Accountability in the workplace is a funny thing – it seems like many of us want to be thought of as accountable without having to shoulder the weight of actual accountability. The bad news (for some) is that shirking responsibility just isn’t sustainable, at least not for someone who wants to be taken seriously. The good news is that challenging yourself to become truly accountable can have a dramatic impact on your career.
In the short run, holding yourself accountable for every little thing can put you in some tight spots. In the long run, though, that integrity will shine through in your work, and you can bet your pension that people in all the right places will take notice. Take a deep breath, and then own up to who you are and what you do – this is what building a successful personal brand is all about.
There’s absolutely nothing wrong with wanting to deal with conflict in a diplomatic fashion. What some people get confused about is the fact that diplomacy doesn’t mean avoiding the conflict; it means handling it with poise and tact. When you find yourself in the middle of a disagreement, walking away is a temptation you should try to avoid. The exception, of course, is when standing your ground would lead to a physical altercation or otherwise burn a bridge unnecessarily. Most of the time, however, you stand to gain the most by remaining calm and confidently stating your case.
If you find yourself in a situation where you’ve stretched yourself too thin or gotten involved with a project that is no longer suited for you, you wouldn’t be the first person to do so. Throwing up your hands and walking out can sometimes seem like an appropriate response to over-commitment, but it likely won’t sit well with the other people who have a vested interest in the work being completed. The right move is to power through; after all, you don’t want your personal brand becoming synonymous with half-measures and almost. If opting out truly becomes a necessity, find a graceful way to do it.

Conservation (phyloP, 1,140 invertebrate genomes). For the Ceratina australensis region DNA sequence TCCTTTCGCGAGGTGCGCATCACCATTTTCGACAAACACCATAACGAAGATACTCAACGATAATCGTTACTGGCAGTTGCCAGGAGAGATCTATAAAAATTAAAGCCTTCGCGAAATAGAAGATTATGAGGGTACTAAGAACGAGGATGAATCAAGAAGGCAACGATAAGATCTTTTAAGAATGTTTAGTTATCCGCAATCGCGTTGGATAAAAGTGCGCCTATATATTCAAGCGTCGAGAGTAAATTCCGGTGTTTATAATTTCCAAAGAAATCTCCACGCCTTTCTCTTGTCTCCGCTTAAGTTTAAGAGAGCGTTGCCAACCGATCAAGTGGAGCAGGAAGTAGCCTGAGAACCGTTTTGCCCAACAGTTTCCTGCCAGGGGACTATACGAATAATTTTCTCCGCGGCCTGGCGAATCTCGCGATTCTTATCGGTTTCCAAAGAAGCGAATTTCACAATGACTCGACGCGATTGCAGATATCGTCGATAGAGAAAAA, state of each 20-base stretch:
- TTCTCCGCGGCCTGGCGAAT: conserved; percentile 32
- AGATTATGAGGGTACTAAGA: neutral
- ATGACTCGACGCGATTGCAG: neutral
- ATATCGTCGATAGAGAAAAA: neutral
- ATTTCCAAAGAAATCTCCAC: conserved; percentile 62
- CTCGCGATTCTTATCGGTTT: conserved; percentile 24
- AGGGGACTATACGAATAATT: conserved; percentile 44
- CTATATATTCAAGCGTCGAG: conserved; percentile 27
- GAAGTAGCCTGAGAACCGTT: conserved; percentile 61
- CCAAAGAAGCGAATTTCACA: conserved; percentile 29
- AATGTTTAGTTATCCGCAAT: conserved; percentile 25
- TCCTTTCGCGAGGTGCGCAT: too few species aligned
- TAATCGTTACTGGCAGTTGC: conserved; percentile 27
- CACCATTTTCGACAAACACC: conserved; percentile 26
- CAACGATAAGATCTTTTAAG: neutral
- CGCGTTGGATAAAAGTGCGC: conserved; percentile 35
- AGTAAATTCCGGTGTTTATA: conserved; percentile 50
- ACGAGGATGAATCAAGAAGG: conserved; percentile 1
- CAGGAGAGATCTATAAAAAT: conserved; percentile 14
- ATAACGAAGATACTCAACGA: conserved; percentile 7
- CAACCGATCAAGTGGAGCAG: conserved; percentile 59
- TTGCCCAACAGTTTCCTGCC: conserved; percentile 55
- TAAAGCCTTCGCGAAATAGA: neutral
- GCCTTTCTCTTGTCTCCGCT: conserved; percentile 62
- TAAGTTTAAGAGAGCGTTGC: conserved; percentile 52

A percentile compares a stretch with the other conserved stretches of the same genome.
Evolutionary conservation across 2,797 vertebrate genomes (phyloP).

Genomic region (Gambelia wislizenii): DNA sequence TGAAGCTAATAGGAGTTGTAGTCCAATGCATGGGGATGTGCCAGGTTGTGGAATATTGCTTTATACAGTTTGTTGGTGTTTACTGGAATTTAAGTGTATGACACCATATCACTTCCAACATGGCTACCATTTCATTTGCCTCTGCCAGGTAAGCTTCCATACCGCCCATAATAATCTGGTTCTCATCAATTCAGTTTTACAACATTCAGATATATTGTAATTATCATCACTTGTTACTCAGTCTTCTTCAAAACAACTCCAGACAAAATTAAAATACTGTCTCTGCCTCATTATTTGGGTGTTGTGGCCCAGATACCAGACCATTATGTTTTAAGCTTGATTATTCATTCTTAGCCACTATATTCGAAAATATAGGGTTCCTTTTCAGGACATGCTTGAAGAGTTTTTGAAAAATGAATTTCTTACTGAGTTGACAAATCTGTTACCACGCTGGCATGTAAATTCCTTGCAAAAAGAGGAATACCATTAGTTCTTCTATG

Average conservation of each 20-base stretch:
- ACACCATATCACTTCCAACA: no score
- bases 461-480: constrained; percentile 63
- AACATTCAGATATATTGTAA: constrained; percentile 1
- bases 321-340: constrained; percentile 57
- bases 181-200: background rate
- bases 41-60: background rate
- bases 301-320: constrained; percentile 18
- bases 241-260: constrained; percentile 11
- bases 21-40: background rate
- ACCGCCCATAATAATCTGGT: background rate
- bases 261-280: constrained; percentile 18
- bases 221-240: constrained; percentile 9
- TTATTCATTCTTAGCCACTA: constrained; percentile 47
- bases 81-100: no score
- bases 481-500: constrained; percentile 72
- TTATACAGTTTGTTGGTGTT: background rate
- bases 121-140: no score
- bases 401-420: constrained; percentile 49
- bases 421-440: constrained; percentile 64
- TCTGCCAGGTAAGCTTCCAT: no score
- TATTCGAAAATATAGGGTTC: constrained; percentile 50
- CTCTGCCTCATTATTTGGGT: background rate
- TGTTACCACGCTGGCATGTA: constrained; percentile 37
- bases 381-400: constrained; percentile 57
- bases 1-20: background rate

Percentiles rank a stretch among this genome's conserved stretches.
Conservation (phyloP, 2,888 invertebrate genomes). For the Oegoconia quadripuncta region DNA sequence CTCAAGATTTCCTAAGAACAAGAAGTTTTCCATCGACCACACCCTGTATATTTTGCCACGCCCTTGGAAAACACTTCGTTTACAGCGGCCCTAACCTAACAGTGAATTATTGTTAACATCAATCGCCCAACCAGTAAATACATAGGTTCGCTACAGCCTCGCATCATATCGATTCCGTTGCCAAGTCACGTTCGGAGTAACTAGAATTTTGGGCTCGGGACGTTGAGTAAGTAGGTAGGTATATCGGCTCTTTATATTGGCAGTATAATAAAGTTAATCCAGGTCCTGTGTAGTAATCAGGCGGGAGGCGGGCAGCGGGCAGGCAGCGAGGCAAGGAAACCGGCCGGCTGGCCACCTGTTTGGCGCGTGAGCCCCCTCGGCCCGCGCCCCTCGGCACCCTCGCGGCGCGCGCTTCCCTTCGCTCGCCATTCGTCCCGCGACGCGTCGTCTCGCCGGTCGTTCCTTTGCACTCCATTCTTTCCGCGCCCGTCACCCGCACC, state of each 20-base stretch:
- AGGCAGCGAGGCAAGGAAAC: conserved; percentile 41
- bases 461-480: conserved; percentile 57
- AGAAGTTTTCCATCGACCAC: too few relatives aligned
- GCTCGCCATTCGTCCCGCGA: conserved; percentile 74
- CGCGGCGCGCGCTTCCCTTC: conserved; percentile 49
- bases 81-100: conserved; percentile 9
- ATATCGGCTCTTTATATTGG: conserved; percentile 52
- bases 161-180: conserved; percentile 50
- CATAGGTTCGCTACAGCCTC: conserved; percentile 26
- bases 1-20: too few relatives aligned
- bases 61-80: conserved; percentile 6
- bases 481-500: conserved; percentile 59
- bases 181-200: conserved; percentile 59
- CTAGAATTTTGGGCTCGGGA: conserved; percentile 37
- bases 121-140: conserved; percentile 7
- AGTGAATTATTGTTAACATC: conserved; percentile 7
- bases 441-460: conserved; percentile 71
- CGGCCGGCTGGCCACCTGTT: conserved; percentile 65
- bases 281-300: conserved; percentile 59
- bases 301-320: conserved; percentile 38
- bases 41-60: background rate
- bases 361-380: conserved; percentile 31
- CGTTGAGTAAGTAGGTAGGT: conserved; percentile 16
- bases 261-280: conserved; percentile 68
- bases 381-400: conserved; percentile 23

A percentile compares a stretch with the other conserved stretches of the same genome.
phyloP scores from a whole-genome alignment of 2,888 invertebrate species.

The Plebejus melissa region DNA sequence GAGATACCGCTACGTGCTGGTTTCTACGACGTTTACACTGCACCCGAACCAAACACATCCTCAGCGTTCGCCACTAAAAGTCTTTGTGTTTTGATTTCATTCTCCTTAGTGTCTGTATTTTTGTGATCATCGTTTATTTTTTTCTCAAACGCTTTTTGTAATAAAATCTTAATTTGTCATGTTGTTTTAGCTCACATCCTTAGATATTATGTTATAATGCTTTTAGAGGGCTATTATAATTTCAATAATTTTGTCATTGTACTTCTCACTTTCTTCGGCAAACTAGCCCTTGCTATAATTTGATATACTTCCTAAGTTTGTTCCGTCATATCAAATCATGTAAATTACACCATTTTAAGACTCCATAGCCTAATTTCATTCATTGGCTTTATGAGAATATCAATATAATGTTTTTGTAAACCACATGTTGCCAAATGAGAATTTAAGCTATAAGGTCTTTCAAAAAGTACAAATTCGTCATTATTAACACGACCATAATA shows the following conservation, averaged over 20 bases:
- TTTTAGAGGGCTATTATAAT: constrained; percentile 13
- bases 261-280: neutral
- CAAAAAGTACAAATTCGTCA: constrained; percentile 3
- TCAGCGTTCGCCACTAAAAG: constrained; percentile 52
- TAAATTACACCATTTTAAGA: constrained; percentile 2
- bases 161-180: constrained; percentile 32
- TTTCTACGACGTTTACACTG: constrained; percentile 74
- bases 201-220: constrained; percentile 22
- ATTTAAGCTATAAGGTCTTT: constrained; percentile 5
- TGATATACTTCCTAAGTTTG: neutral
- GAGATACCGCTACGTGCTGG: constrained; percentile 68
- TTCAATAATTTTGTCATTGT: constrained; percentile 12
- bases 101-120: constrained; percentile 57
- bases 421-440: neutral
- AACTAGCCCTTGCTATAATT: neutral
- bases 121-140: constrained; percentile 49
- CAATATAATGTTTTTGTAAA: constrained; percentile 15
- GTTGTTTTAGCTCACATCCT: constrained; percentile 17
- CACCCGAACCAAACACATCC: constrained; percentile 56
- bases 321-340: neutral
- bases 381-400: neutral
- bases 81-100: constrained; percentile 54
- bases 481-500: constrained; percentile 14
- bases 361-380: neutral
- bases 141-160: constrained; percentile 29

It’s easy to fall into the trap of thinking that a leader doesn’t make mistakes. Fortunately for all of us, that’s simply not true. What a leader does do is accept full responsibility for those mistakes instead of making excuses. You’ll earn the trust of your team if you consistently accomplish goals, but all respect will go out the window if you’re caught trying to avoid the blowback of your own choices.
When a challenging situation arises, you might think that it makes you look smart to go around saying things like, “See, I knew this would happen!” A negative statement like that one is counter-productive, and all it really does is beg the question, if you knew it would happen, why didn’t you better prepare for it? Being on the lookout for the negatives in order to prepare for them isn’t necessarily a bad thing, but it’s important to go about it with a positive, can-do attitude.
Accountability goes beyond your desk; a leader (or anyone looking to maximize the value of their personal brand) takes responsibility for how he carries himself, knowing well that it can have a drastic effect on those around him.